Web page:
Trans* lives and ‘bathroom bullies’


By Minnie Bruce Pratt

March 9, 2016all-gender_01216

LGBTQ people continue to be under assault in the U.S. Ruling-class right-wingers are seeking to divide oppressed people and workers by pushing “wedge issues” aimed at people of color; women; immigrants; disabled people; and lesbian, gay, bisexual and trans* and queer people. (Trans* is currently used with an asterisk to indicate the spectrum of all the different sexes and genders of people who do not conform to the either/or of male/female or masculine/feminine.)

A vicious Texas campaign in November defeated a Houston resolution protecting the right of trans* people to use any bathroom they feel best matches their sex and gender identity. Opponents whipped up fears by claiming this would give predatory men, including rapists, the legal right to enter women’s bathrooms. (The Atlantic, Nov. 3)

In February, the Republican National Committee called for the Department of Education to cancel its interpretation that facility use by transgender students was covered by Title IX, U.S. legislation prohibiting sex discrimination in education. The RNC also directed state legislatures to enact laws to “limit the use of restrooms, locker rooms and similar facilities to members of the sex to whom the facility is designated.” Forty-four anti-trans* bills are now pending in 16 states in the U.S. (­

The right-wing state Legislature in North Carolina subsequently used “bathroom panic” tactics against a progressive Charlotte city law protecting trans* access to bathrooms. Other efforts to pass “bathroom bully bills” emerged in Kentucky and South Dakota. (Charlotte Observer, Feb. 24)

Pro-trans* is not anti-woman or anti-child

The right-wing drive echoes a vicious 1970s campaign against the pro-woman Equal Rights Amendment because “it would force women and men to use the same bathroom.” And the campaign evokes the centuries of U.S. slave laws and segregation when African Americans and other people of color were denied the right to bathroom access by law.

Bigots are also manipulating the old slur that LGBTQ people are “child molesters.” In the past, this lie was used to deny lesbians and gay men custody of their own children and to fire lesbian and gay teachers. Now, bigots are falsely claiming girl children are not safe in a bathroom with transgender women.

Factually, more than 90 percent of the people who harm children sexually are not strangers, but someone the child already knows and trusts — a parent, other relative, teacher, recreation counselor, babysitter or family friend. (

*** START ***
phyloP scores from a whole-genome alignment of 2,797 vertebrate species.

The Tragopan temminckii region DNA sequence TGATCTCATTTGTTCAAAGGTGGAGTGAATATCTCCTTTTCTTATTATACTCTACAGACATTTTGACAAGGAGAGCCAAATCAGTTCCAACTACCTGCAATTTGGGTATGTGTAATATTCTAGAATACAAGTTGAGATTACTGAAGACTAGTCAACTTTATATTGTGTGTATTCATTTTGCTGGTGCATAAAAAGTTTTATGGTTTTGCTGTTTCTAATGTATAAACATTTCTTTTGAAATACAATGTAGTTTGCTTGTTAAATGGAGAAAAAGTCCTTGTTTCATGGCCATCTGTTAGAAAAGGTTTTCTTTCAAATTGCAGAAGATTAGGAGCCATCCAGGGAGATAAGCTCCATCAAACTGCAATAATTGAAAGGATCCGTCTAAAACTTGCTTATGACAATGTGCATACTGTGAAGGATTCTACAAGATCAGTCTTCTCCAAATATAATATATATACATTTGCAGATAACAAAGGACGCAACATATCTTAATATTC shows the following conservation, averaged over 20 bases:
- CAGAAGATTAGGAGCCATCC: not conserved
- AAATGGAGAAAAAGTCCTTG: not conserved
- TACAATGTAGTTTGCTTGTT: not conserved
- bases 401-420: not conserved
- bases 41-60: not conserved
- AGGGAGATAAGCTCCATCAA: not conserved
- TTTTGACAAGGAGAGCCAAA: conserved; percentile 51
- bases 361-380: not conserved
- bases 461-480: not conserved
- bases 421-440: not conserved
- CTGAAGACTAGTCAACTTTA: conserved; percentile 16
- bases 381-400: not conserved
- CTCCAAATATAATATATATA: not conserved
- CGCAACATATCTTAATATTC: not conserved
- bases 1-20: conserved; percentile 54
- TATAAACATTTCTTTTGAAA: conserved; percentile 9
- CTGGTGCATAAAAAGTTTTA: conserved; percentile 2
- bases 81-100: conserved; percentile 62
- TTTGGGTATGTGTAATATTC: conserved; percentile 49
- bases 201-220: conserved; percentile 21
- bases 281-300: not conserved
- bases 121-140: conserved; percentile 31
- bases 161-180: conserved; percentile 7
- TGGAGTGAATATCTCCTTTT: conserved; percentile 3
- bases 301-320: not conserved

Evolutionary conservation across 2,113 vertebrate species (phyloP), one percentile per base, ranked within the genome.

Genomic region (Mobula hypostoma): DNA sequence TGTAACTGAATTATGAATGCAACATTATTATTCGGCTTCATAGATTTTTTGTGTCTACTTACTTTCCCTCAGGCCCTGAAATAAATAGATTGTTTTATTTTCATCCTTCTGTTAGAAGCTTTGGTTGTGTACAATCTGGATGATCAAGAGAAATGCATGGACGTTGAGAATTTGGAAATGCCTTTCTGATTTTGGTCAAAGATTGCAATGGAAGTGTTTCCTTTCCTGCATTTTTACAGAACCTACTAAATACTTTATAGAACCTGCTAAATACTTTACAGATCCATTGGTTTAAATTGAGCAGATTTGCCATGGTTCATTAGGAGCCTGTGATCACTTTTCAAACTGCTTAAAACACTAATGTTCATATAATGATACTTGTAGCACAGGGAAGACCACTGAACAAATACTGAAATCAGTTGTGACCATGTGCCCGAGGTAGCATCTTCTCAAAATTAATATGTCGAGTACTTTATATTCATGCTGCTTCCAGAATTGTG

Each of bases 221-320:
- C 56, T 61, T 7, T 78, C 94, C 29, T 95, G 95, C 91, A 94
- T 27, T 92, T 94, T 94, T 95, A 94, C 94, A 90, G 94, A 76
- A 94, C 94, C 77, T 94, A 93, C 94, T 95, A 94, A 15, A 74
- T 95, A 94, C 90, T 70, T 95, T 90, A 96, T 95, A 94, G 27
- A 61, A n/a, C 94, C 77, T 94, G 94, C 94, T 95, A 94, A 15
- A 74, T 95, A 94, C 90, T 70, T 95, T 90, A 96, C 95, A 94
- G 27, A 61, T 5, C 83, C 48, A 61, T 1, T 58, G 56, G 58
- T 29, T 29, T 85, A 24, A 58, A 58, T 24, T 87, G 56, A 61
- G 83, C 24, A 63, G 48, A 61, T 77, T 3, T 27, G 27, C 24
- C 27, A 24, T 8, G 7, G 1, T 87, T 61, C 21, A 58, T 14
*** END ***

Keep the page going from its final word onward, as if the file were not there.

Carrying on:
There is zero statistical evidence that transgender people harass nontransgender people in public restrooms, according to the Transgender Law Center, the Human Rights Campaign and the American Civil Liberties Union. (, April 2)

Brutal and violent attacks on women by men happen already, inside and outside of bathrooms — including in state legislatures.

But these are not attacks by transgender men or women. Rather, trans* people are the ones being attacked.

A 2013 Williams Institute study revealed that 68 percent of trans* people seeking to access a toilet were “told they were in the wrong facility, told to leave the facility, questioned about their gender, ridiculed or made fun of, verbally threatened, or stared at and given strange looks.” For some, police were called in to arrest them. Others were followed and threatened after leaving the bathroom. (, June 26, 2013)

Nine percent of trans* people in the study reported being “forcibly removed from the restroom, hit or kicked, intimidated or cornered or slapped; one respondent reported being sexually assaulted.” The study found serious health consequences to trans* people from lack of bathroom access. Fifty-four percent reported “dehydration, urinary tract infections, kidney infections, and other kidney problems.”

The bigots’ attempt to reduce human complexity to a simple “M” or “F” flies in the face of scientific facts. These show that all creatures, including human beings, live on a vast spectrum of sex and gender, created from chromosomes, hormones, reproductive organs, secondary sex characteristics, self-identification, cultural patterns and social roles. (“Evolution’s Rainbow: Diversity, Gender, and Sexuality in Nature and People” by Joan Roughgarden)

Given these facts, a basic human right should be access to bathroom facilities under safe conditions for every person.